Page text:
Monday, September 11, 2023

Making Your Writing More Appealing With Design and Visual Formats

Use design and format to make your writing accessible and captivating.

Why Appearance is Everything

Make it simple. Make it memorable. Make it inviting to look at. Make it fun to read.  

Leo Burnett.

Design is one of the most important components of creating any kind of content today.

It doesn't matter if you're writing a book, or creating a brochure, both products need a certain amount of design to make them appealing to an audience.  In order to communicate your message you need a simple format that will help get your message across.

That's why you need to think in terms of easily digestible text, but also a layout that is visually appealing to hold your audience's attention.

At the end of the day we all want our work to be read, and people to stop and take the time to read it.  If it's not pleasing to the eye, no one will read it.

Optimising Your Text Before Publishing

You'll often find if you're adding images such as charts and photos that your text needs extra editing or even more words.  That's why you should see the two together before you publish to make sure your message is correct.

How to Make Your Text Look Visually Appealing to the Reader

People turn off when they see endless sentences and words.  That's why your page layout needs to be clean and simple to catch your reader's eye first-time round.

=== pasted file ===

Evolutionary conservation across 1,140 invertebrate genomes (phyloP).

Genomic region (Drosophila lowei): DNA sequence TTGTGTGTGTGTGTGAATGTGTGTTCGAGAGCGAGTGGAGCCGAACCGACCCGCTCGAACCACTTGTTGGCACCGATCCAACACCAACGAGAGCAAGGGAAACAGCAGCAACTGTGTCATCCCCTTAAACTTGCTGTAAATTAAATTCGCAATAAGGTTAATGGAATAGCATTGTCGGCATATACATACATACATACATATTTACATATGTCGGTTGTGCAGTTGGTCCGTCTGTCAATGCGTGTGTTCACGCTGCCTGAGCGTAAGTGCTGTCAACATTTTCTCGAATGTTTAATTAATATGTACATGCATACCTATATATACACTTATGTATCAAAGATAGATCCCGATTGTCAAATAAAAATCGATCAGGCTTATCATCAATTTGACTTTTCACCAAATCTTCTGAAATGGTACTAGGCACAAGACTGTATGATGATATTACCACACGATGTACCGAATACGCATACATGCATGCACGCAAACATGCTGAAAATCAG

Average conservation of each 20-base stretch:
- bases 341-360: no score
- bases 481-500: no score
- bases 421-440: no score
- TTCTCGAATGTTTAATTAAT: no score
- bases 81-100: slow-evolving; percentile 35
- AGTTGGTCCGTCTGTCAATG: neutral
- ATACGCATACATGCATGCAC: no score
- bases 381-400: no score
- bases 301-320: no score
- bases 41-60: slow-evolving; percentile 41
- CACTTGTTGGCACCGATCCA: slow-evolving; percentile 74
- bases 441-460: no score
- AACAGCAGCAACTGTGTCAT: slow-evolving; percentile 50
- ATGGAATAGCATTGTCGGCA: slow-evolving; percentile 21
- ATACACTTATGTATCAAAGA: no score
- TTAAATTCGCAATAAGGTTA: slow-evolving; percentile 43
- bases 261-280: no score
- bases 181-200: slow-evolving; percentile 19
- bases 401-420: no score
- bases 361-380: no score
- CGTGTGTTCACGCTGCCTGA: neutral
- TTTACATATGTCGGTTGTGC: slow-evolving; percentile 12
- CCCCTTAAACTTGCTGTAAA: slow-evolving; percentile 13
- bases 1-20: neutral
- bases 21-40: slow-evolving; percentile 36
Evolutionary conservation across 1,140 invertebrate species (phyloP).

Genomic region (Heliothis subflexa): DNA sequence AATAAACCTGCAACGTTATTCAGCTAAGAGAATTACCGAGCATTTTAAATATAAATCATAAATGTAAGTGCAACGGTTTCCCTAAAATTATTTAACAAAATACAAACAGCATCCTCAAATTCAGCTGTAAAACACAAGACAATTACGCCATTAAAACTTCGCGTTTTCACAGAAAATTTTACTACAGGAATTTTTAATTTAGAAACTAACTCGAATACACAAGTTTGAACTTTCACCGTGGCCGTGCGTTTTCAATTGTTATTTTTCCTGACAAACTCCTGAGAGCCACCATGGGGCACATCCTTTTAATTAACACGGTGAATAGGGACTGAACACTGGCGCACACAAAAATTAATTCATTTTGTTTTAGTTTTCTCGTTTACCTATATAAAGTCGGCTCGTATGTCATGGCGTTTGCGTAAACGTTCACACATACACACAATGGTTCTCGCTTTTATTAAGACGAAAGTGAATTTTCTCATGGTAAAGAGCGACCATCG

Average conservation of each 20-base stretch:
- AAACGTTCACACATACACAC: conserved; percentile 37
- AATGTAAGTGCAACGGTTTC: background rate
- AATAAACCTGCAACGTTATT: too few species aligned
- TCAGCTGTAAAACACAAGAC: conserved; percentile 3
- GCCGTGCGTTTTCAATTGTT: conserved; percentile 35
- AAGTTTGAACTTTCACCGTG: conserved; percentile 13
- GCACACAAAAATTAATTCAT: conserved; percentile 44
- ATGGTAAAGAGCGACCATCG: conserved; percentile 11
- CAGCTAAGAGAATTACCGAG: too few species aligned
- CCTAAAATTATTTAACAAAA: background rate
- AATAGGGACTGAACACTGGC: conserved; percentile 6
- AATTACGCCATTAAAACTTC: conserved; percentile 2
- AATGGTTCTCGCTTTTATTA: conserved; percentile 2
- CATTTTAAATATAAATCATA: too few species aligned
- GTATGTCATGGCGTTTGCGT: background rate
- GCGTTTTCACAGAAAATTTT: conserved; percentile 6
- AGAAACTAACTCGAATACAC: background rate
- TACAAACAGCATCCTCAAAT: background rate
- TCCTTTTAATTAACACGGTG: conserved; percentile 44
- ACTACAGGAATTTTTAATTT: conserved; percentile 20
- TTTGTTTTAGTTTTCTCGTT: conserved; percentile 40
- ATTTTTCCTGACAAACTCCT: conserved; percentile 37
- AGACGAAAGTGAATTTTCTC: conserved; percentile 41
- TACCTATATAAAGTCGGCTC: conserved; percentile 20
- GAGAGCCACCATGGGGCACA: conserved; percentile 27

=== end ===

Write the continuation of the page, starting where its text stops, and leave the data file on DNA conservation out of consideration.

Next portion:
Here are some useful design formatting techniques to keep your reader's reading:


What is a standfirst?

Often published in bold or even italicised at the top of the page, it is designed to catch the reader’s eye. It’s usually two, three or four lines long (although rarely longer) and helps the readers to gauge what the article, web page or piece of copy is all about. It gives the reader a clear sense of what they will find out if they read on. In this sense it elaborates on the headline which will usually appear at the top of the story.


In short, a standfirst is a short paragraph that lays out the groundwork for what the reader can expect in the article.


If someone is skim reading, a heading or subheading allows them to see the information they need by breaking it up into manageable chunks.


Lists allow you to order similar items in bulleted or numbered lists.  Again, another way for the audience to absorb the information laid out.


Panels can be used to highlight a group of text that will explain a topic, or bring to light other practical information.  Images such as graphs, diagrams, lists and tables can also be incorporated into a panel.

Pull Quotes

What is a pull quote?

A pull quote, or lift-out quote as it is also known, is a quote from within a larger piece of text that is somewhat emphasized and “pulled out” and placed in an isolated area within the document to highlight a particular quote or section of writing.


Can be used as a heading or teaser revealing your message topic.


According to Wikipedia, a diagram is a symbolic representation of information using visualisation techniques.  Making them useful when showing comparisons or contrasts and can include:

  1. Infographics
  2. 2x2 matrixes
  3. Maps and plans
  4. Graphs 
  5. Timelines
  6. Flowcharts
  7. Venn diagrams
  8. Exploded diagrams


If you're struggling to describe something an image can solve that problem pretty quickly, and can also help set the tone of your writing.

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Read more:

Building Your Readers Knowledge Base

Understanding Your Audience With the Four Communication Styles

Empathising With the Reader

Changing Your Reader's Mind

How to Make Your Message Sticky (So Your Audience Will Always Remember It)

What You Need to Know About UX Writing (Writing for the User)

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